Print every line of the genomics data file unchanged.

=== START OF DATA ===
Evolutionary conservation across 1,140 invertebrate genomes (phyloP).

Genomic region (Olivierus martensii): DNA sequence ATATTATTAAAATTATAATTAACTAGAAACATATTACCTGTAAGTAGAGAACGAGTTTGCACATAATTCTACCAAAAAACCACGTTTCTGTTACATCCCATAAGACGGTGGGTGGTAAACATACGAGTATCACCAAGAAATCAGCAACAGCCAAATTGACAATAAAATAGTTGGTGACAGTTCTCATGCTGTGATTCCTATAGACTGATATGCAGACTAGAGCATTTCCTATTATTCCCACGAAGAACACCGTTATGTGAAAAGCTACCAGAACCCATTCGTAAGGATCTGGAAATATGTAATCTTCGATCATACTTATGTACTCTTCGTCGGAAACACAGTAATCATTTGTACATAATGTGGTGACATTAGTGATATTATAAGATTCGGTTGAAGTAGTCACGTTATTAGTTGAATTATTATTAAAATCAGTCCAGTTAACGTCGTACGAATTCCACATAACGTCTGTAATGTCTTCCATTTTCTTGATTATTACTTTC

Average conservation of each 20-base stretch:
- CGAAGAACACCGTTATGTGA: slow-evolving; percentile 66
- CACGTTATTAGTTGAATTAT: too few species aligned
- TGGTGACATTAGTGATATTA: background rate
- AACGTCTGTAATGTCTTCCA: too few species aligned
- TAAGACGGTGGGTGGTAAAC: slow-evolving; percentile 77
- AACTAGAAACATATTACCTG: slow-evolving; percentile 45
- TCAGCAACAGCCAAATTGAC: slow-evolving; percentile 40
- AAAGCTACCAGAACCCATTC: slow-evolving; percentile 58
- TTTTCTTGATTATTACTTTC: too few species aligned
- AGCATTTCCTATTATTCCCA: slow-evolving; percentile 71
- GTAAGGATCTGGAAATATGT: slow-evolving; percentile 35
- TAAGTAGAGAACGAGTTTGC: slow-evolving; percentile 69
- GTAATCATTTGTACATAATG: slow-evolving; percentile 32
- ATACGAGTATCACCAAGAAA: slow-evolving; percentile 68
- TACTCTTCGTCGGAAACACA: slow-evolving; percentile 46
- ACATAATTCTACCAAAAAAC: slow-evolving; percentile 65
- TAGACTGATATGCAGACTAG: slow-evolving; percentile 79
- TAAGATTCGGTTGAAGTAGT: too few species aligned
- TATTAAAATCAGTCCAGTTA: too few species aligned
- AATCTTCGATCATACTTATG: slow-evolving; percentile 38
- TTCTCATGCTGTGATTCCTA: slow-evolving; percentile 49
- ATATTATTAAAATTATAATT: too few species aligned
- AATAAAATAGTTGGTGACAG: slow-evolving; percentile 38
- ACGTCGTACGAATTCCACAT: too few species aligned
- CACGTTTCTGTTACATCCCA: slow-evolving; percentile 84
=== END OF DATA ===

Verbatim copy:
Evolutionary conservation across 1,140 invertebrate genomes (phyloP).

Genomic region (Olivierus martensii): DNA sequence ATATTATTAAAATTATAATTAACTAGAAACATATTACCTGTAAGTAGAGAACGAGTTTGCACATAATTCTACCAAAAAACCACGTTTCTGTTACATCCCATAAGACGGTGGGTGGTAAACATACGAGTATCACCAAGAAATCAGCAACAGCCAAATTGACAATAAAATAGTTGGTGACAGTTCTCATGCTGTGATTCCTATAGACTGATATGCAGACTAGAGCATTTCCTATTATTCCCACGAAGAACACCGTTATGTGAAAAGCTACCAGAACCCATTCGTAAGGATCTGGAAATATGTAATCTTCGATCATACTTATGTACTCTTCGTCGGAAACACAGTAATCATTTGTACATAATGTGGTGACATTAGTGATATTATAAGATTCGGTTGAAGTAGTCACGTTATTAGTTGAATTATTATTAAAATCAGTCCAGTTAACGTCGTACGAATTCCACATAACGTCTGTAATGTCTTCCATTTTCTTGATTATTACTTTC

Average conservation of each 20-base stretch:
- CGAAGAACACCGTTATGTGA: slow-evolving; percentile 66
- CACGTTATTAGTTGAATTAT: too few species aligned
- TGGTGACATTAGTGATATTA: background rate
- AACGTCTGTAATGTCTTCCA: too few species aligned
- TAAGACGGTGGGTGGTAAAC: slow-evolving; percentile 77
- AACTAGAAACATATTACCTG: slow-evolving; percentile 45
- TCAGCAACAGCCAAATTGAC: slow-evolving; percentile 40
- AAAGCTACCAGAACCCATTC: slow-evolving; percentile 58
- TTTTCTTGATTATTACTTTC: too few species aligned
- AGCATTTCCTATTATTCCCA: slow-evolving; percentile 71
- GTAAGGATCTGGAAATATGT: slow-evolving; percentile 35
- TAAGTAGAGAACGAGTTTGC: slow-evolving; percentile 69
- GTAATCATTTGTACATAATG: slow-evolving; percentile 32
- ATACGAGTATCACCAAGAAA: slow-evolving; percentile 68
- TACTCTTCGTCGGAAACACA: slow-evolving; percentile 46
- ACATAATTCTACCAAAAAAC: slow-evolving; percentile 65
- TAGACTGATATGCAGACTAG: slow-evolving; percentile 79
- TAAGATTCGGTTGAAGTAGT: too few species aligned
- TATTAAAATCAGTCCAGTTA: too few species aligned
- AATCTTCGATCATACTTATG: slow-evolving; percentile 38
- TTCTCATGCTGTGATTCCTA: slow-evolving; percentile 49
- ATATTATTAAAATTATAATT: too few species aligned
- AATAAAATAGTTGGTGACAG: slow-evolving; percentile 38
- ACGTCGTACGAATTCCACAT: too few species aligned
- CACGTTTCTGTTACATCCCA: slow-evolving; percentile 84